In her study of the relationship between Byron's lifelong interest in historical matters and the development of history as a discipline, Carla Pomare focuses on drama (the Venetian plays, The Deformed Transformed), verse narrative (The Siege of Corinth, Mazeppa) and dramatic monologue (The Prophecy of Dante), calling attention to their interaction with historiographical and pseudo-historiographical texts ranging from monographs to dictionaries, collections of apophthegms, autobiographies and prophecies. This variety of discourses, Pomare suggests, not only served as a source of the historical information Byron cherished, providing the subject matter for countless episodes in his works, but also and primarily supplied him with epistemological models. From them, Byron drew such trademark textual practices as his massive use of notes and paratexts, which satisfied his ingrained need for 'authenticity' - a sentiment expressed in his oft-quoted, 'I hate things all fiction'.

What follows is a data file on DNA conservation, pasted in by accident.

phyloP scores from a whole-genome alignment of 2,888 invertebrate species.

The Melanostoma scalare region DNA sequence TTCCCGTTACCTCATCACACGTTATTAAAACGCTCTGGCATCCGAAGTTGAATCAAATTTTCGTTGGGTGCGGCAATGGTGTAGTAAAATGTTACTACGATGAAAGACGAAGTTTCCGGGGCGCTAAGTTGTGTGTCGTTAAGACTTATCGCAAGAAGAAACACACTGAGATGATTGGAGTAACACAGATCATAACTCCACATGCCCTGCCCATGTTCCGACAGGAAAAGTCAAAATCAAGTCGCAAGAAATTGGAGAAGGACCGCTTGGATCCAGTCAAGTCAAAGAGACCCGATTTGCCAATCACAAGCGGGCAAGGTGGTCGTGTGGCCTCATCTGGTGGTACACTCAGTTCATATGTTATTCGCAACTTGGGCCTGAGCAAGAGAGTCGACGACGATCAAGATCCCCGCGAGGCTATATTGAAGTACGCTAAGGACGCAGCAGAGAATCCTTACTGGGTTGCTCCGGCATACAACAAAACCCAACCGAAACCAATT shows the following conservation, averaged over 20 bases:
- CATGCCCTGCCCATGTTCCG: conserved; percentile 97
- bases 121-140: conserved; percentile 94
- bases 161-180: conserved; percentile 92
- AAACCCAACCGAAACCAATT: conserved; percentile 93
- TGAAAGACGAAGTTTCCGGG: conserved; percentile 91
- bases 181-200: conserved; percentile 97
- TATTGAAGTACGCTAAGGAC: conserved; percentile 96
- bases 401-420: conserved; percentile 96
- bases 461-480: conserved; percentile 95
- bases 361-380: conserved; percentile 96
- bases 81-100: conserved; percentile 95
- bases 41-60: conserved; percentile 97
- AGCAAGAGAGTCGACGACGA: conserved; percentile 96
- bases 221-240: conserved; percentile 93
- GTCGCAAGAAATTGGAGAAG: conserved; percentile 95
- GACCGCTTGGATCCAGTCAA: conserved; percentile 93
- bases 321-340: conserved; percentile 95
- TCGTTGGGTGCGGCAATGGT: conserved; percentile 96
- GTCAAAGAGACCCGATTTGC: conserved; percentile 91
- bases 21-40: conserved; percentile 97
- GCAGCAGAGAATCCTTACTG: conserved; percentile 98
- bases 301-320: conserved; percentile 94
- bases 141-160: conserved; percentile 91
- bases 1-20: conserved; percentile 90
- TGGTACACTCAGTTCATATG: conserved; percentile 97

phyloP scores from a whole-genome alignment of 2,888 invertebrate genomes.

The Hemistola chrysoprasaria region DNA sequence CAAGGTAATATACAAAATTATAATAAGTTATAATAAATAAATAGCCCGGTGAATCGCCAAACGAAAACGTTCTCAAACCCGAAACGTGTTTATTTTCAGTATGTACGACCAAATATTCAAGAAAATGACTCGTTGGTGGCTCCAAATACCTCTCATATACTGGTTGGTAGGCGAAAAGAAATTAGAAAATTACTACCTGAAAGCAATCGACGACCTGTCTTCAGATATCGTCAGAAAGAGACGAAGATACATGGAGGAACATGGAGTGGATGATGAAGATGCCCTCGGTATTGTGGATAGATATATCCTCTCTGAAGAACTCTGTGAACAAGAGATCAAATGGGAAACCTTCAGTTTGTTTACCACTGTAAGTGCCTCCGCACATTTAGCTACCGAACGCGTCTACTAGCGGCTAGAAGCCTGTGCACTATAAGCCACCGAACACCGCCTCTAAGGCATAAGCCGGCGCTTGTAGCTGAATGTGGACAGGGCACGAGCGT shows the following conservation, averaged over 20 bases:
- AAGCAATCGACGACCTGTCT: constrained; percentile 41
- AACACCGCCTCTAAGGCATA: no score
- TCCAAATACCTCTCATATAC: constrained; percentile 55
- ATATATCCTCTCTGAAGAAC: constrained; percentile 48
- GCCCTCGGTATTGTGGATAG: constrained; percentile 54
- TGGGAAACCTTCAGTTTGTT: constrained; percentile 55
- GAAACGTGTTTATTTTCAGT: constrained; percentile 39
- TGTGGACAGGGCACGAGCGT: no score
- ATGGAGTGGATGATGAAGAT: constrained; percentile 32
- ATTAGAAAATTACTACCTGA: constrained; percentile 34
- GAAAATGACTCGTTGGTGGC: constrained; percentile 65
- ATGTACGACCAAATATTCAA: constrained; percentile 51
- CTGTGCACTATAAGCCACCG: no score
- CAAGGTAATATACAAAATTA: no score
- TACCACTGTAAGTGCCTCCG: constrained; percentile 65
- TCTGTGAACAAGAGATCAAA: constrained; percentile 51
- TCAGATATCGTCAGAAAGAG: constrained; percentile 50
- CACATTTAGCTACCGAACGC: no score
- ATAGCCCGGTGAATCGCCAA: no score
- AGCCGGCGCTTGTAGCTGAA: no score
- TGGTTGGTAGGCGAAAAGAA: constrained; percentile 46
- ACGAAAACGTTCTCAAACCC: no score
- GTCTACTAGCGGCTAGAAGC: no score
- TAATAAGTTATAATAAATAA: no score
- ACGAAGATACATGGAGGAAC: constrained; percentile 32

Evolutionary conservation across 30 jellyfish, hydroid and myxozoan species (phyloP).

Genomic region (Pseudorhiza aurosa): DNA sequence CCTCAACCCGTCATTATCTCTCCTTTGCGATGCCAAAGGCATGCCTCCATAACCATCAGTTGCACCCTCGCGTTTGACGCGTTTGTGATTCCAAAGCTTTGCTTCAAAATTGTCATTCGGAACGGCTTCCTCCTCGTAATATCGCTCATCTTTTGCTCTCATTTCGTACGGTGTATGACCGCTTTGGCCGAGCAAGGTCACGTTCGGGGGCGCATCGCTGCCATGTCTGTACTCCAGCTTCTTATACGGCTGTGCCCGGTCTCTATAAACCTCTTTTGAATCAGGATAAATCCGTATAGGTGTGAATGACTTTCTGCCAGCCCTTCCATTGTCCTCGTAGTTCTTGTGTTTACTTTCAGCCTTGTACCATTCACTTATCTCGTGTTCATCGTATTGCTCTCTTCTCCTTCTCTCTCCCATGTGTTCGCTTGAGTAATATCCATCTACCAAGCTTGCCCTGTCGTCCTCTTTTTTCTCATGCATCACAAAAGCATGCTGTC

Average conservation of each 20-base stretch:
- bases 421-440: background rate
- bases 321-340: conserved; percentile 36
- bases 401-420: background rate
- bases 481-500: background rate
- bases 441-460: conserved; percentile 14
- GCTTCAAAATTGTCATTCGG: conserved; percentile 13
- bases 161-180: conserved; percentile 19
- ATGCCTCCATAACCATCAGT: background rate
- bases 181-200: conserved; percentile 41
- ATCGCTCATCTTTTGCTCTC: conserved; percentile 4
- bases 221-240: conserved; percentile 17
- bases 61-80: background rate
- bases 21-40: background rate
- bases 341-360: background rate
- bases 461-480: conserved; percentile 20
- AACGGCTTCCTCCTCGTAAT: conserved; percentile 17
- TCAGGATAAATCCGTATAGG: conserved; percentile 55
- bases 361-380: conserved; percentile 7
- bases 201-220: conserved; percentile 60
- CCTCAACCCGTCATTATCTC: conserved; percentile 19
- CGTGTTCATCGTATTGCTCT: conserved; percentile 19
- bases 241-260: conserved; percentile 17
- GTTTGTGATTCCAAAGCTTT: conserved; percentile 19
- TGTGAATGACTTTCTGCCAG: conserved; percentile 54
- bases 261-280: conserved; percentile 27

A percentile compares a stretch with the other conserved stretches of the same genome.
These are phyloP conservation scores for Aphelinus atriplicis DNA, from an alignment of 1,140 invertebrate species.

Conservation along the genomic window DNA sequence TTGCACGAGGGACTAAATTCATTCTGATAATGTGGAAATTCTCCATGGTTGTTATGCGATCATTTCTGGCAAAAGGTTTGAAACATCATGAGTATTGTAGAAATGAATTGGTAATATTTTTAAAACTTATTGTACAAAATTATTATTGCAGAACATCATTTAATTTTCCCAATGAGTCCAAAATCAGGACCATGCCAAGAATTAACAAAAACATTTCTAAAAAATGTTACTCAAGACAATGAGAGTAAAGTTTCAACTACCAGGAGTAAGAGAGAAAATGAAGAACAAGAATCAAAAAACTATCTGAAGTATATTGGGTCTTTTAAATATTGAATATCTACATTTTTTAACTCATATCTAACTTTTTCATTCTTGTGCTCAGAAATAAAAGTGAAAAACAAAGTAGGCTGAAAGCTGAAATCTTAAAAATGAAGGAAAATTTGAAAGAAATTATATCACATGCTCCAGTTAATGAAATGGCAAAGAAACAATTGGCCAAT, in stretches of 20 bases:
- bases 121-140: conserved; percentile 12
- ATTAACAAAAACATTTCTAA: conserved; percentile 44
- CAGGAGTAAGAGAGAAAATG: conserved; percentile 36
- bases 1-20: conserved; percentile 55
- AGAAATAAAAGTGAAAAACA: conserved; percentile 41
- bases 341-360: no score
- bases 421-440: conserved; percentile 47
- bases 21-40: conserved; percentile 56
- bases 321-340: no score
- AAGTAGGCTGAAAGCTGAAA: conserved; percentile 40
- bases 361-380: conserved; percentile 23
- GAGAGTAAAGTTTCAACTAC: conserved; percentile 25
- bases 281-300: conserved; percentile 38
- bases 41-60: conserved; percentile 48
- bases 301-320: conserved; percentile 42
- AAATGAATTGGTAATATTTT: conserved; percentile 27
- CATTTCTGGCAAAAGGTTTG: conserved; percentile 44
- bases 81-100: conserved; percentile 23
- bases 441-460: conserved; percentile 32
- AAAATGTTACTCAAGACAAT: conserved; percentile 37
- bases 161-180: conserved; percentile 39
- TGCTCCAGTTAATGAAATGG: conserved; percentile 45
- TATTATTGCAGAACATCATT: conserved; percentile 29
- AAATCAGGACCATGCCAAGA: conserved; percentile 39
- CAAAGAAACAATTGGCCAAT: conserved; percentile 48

As Pomare argues, Byron's meticulous tracing of the process that links events, documents and historical representations ultimately answers his desire to retrieve what might be lost during the transmission of historical knowledge. Thus does he betray his preoccupation with the ideological uses of history writing, projecting his own discourses of history into the present of their composition.
Publisher: Taylor & Francis Ltd